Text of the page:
We can find only one academic paper which examines men’s head and facial hair styles in the far western United States between 1873 to 1899. It’s the work of Elaine Pedersen, who is an Associate Professor at the School of Design & Human Environment of Oregon State University.
See: Men’s Head and Facial Hair in the Far West: 1873 to 1899 (Clothing and Textiles Research Journal, September 2001 vol. 19 no. 4, pp. 158-170)
A examination of 475 photos of politicians in Nevada (1873 to 1899) showed (amongst other things) that 45% had a moustache only, 21.9% had a beard and moustache, 8.4% had no facial hair, and 0% had sideburns only*.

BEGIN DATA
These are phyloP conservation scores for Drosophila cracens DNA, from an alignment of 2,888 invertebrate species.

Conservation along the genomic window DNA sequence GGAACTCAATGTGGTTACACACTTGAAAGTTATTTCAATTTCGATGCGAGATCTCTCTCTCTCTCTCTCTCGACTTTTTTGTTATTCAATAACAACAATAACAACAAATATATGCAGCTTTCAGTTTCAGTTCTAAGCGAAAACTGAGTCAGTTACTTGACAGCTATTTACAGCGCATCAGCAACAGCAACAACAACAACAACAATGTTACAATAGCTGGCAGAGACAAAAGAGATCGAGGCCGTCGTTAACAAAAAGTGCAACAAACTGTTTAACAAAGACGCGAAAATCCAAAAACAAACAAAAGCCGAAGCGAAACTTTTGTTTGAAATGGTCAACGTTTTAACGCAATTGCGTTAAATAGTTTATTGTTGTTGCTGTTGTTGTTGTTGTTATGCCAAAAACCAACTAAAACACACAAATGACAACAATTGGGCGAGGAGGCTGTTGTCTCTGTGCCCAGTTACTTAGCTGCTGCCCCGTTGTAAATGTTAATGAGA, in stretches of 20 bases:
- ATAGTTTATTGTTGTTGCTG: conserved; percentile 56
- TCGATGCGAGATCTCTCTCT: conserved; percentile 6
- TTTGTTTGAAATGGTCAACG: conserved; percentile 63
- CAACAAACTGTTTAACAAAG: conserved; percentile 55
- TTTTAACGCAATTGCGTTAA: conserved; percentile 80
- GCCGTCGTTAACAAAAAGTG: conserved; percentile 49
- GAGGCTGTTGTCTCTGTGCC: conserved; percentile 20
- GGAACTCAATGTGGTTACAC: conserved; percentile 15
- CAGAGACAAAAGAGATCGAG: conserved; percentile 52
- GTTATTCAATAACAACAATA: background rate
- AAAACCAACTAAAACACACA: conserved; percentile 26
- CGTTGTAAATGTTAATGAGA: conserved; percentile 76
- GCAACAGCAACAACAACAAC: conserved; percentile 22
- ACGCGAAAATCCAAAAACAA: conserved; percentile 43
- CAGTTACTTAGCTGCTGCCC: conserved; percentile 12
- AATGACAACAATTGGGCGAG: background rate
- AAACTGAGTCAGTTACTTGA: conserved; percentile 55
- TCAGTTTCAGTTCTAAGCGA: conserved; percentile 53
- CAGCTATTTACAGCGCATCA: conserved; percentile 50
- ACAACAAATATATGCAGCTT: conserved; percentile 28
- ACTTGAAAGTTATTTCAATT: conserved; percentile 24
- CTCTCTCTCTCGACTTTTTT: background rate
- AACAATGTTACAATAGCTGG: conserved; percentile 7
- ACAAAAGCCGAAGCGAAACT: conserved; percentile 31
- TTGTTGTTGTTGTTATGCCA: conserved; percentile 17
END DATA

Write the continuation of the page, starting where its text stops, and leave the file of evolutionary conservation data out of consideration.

“Primary and secondary sources were analyzed to investigate factors that may have influenced the hair styles, including the question of individual or group behavior. Findings were not consistent with the literature. Differences were discerned in facial and head hair styles among the decades. During the decade known for nonconformity greater variation was found, particularly among facial hair styles. Whereas personal independence appears to have influenced hair style choices somewhat, political independence did not.“
* Note: If any readers have (photographic) evidence of a ‘sideburns only’ hairstyle, please let us know.